A mysterious object filmed disintegrating over Earth piqued the interest of planetary defences before it was identified as a NASA satellite.
The object was first noticed by the Catalina Sky Survey (CSS), funded by NASA’s Planetary Defense Coordination Office, on the evening of August 25.
The University of Hawaii’s Asteroid Terrestrial-Impact Last Alert System also confirmed the sighting and, at first, experts were unable to identify it.
But it was eventually found to be NASA’s Orbiting Geophysics Observatory 1 satellite that launched in 1964.
Footage captured over the Pacific Ocean near Tahiti, in the French Polynesia, shows the 56-year-old satellite burning up fiery debris as it re-enters Earth.
The spacecraft leaves a long trail of smoke in the sky and breaks into pieces before it rains down into the sea.
In a statement, NASA said: “OGO-1 is predicted to re-enter on one of its next three perigees, the points in the spacecraft’s orbit closest to our plant, and current estimates have OGO-1 re-entering Earth’s atmosphere on Saturday, Aug. 29, 2020, at about 5:10 p.m. EDT [2110 GMT], over the South Pacific approximately halfway between Tahiti and the Cook Island.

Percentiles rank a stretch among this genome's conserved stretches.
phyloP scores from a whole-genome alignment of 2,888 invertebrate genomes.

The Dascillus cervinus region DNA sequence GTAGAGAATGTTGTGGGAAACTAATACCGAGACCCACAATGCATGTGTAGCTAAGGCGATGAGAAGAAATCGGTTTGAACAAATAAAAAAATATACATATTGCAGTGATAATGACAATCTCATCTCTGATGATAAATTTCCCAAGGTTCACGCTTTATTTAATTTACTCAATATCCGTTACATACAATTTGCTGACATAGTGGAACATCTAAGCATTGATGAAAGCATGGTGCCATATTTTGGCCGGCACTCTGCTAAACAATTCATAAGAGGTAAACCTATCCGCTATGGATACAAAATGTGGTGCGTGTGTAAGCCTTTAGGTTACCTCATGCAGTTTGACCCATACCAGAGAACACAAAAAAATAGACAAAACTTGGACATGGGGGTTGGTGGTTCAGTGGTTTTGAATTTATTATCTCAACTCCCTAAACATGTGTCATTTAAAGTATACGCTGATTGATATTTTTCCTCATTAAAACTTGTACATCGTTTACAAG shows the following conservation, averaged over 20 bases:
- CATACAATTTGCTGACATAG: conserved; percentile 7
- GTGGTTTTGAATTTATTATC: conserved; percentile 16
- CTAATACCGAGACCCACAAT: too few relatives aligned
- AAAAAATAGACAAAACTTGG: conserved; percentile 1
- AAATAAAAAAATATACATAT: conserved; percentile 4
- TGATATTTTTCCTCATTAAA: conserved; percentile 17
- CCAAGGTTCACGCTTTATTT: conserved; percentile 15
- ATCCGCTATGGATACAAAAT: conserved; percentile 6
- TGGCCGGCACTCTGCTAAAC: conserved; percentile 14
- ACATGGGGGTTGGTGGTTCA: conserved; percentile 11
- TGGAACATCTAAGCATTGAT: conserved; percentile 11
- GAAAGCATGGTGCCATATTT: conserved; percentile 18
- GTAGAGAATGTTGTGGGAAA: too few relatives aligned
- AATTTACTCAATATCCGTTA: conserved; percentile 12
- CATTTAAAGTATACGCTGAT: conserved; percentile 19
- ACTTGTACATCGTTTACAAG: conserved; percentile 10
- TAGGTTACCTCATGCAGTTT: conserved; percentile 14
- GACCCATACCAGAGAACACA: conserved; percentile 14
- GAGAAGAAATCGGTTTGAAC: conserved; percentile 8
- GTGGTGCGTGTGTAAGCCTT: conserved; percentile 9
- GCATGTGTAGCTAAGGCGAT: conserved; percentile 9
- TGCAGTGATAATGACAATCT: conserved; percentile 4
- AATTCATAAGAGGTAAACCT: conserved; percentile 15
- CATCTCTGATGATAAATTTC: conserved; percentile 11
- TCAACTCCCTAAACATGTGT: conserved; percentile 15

“The spacecraft will break up in the atmosphere and poses no threat to our planet — or anyone on it — and this is a normal final operational occurrence for retired spacecraft.”
OGO-1 was the first satellite in the six-spacecraft OGO program launched in the 1960s and the other five have all come back safely to Earth, most recently in 2011, re-entering over various patches of ocean.
The satellite was launched to chart and study the Earth’s magnetosphere, atmosphere, the Earth’s relationship with the Moon and the impact of the Sun’s rays on the space immediately surrounding our planet.